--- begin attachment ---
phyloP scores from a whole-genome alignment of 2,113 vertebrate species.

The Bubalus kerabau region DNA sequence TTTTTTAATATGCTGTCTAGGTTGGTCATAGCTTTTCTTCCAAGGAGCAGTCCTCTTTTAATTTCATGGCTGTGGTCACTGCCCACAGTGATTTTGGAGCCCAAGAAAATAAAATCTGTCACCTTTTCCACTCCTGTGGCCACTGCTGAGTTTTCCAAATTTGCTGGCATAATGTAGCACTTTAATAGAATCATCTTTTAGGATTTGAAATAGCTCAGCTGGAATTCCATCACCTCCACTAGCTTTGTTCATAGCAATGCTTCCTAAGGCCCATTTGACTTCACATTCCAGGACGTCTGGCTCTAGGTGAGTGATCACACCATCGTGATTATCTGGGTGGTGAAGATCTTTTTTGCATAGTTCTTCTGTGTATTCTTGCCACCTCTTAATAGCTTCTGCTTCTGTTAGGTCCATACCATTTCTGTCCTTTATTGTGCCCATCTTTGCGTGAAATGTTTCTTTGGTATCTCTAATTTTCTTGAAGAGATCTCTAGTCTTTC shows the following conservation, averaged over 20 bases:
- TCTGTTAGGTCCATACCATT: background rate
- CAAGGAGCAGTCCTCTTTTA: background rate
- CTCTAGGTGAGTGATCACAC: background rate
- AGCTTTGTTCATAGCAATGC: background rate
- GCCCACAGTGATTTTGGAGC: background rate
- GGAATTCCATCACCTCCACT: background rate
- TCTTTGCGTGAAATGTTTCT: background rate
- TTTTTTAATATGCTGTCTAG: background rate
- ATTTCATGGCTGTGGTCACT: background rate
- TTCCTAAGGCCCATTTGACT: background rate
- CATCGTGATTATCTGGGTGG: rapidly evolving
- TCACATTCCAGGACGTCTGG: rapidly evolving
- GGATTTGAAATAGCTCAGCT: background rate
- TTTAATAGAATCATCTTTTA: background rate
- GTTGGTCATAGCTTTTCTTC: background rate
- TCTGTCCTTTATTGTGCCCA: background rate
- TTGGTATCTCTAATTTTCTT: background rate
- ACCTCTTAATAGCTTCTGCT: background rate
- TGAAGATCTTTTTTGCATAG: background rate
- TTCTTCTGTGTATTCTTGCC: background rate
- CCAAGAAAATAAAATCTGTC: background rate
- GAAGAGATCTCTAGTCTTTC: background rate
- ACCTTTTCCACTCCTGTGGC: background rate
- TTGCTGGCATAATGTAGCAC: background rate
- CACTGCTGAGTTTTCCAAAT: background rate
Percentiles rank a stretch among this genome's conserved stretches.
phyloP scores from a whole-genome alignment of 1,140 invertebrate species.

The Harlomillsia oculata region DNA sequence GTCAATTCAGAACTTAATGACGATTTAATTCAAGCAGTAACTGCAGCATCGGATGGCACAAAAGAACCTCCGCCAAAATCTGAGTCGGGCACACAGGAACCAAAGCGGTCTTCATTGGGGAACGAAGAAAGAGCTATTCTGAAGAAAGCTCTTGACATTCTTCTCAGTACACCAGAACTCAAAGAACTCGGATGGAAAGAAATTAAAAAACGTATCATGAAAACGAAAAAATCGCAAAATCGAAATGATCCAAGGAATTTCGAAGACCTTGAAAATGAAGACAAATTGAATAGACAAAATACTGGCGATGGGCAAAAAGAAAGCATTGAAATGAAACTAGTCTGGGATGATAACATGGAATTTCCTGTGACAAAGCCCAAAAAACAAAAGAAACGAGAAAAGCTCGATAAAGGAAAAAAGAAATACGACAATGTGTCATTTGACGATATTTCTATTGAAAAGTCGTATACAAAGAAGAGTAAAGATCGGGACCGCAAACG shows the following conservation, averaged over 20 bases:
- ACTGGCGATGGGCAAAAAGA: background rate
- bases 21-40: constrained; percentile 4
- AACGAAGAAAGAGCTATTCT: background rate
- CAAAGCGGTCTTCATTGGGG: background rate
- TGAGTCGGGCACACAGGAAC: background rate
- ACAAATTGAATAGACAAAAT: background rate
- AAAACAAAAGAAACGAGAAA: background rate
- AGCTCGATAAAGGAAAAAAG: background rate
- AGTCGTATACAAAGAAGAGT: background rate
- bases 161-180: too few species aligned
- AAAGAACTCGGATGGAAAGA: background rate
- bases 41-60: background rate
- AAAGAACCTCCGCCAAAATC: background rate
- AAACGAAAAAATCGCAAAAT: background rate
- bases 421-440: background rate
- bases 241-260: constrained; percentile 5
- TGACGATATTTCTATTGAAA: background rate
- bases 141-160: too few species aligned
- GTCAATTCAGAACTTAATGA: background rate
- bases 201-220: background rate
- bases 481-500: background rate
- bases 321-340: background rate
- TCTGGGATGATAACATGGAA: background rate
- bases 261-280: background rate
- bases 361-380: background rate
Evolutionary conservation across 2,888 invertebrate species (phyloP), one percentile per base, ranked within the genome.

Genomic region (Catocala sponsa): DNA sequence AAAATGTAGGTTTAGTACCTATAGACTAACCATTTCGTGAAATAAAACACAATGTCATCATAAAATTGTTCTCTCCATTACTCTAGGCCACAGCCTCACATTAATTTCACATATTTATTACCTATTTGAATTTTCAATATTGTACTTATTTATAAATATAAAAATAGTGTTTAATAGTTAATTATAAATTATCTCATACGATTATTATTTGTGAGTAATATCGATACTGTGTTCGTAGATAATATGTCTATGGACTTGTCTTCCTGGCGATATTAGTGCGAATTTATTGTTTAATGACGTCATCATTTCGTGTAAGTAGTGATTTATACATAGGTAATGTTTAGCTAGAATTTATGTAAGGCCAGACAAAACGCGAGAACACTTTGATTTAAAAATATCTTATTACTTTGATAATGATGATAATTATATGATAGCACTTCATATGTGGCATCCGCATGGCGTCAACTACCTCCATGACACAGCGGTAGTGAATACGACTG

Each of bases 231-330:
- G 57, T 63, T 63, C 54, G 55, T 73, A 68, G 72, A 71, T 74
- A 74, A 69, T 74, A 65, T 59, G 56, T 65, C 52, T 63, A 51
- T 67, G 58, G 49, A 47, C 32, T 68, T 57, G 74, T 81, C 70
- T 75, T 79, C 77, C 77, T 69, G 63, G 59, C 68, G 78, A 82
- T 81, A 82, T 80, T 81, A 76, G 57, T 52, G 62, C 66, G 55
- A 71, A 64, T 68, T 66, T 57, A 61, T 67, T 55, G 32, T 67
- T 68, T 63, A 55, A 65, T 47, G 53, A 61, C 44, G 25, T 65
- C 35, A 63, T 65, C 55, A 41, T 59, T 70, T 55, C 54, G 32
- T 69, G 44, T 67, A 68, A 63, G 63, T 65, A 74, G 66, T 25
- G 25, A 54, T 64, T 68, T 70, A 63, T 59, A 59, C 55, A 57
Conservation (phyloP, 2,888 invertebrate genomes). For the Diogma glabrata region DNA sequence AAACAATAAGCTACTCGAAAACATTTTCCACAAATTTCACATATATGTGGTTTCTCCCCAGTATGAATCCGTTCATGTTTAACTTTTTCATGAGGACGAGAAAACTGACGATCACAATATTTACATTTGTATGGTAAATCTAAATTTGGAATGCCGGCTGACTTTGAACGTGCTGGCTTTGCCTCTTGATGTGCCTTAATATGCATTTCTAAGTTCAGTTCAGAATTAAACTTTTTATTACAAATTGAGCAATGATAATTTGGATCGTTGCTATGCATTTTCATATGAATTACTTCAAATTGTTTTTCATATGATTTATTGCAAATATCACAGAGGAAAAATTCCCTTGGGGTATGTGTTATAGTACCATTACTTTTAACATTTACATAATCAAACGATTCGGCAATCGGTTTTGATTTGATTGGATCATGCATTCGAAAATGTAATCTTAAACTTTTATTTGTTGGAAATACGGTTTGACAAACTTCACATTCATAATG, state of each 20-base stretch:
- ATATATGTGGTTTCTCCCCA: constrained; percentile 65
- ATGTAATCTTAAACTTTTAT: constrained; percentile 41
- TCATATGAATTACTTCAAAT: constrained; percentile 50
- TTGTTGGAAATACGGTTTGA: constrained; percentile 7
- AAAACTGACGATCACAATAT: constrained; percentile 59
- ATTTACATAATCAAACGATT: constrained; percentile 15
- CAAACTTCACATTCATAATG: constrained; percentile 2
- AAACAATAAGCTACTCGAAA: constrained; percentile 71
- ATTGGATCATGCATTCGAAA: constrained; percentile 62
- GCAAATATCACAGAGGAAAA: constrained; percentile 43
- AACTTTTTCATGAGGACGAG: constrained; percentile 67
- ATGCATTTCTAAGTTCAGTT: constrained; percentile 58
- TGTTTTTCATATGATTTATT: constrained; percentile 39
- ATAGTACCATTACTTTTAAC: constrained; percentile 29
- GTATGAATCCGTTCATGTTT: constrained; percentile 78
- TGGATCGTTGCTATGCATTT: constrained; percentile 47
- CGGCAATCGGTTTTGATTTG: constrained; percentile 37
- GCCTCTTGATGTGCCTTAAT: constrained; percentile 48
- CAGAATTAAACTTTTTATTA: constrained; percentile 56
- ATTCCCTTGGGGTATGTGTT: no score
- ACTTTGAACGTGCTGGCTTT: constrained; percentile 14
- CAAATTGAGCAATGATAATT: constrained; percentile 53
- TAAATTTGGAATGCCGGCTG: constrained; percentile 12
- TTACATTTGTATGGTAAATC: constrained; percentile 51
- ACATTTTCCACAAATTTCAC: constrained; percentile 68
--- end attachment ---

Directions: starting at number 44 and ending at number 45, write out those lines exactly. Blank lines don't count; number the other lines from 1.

- AAACGAAAAAATCGCAAAAT: background rate
- bases 421-440: background rate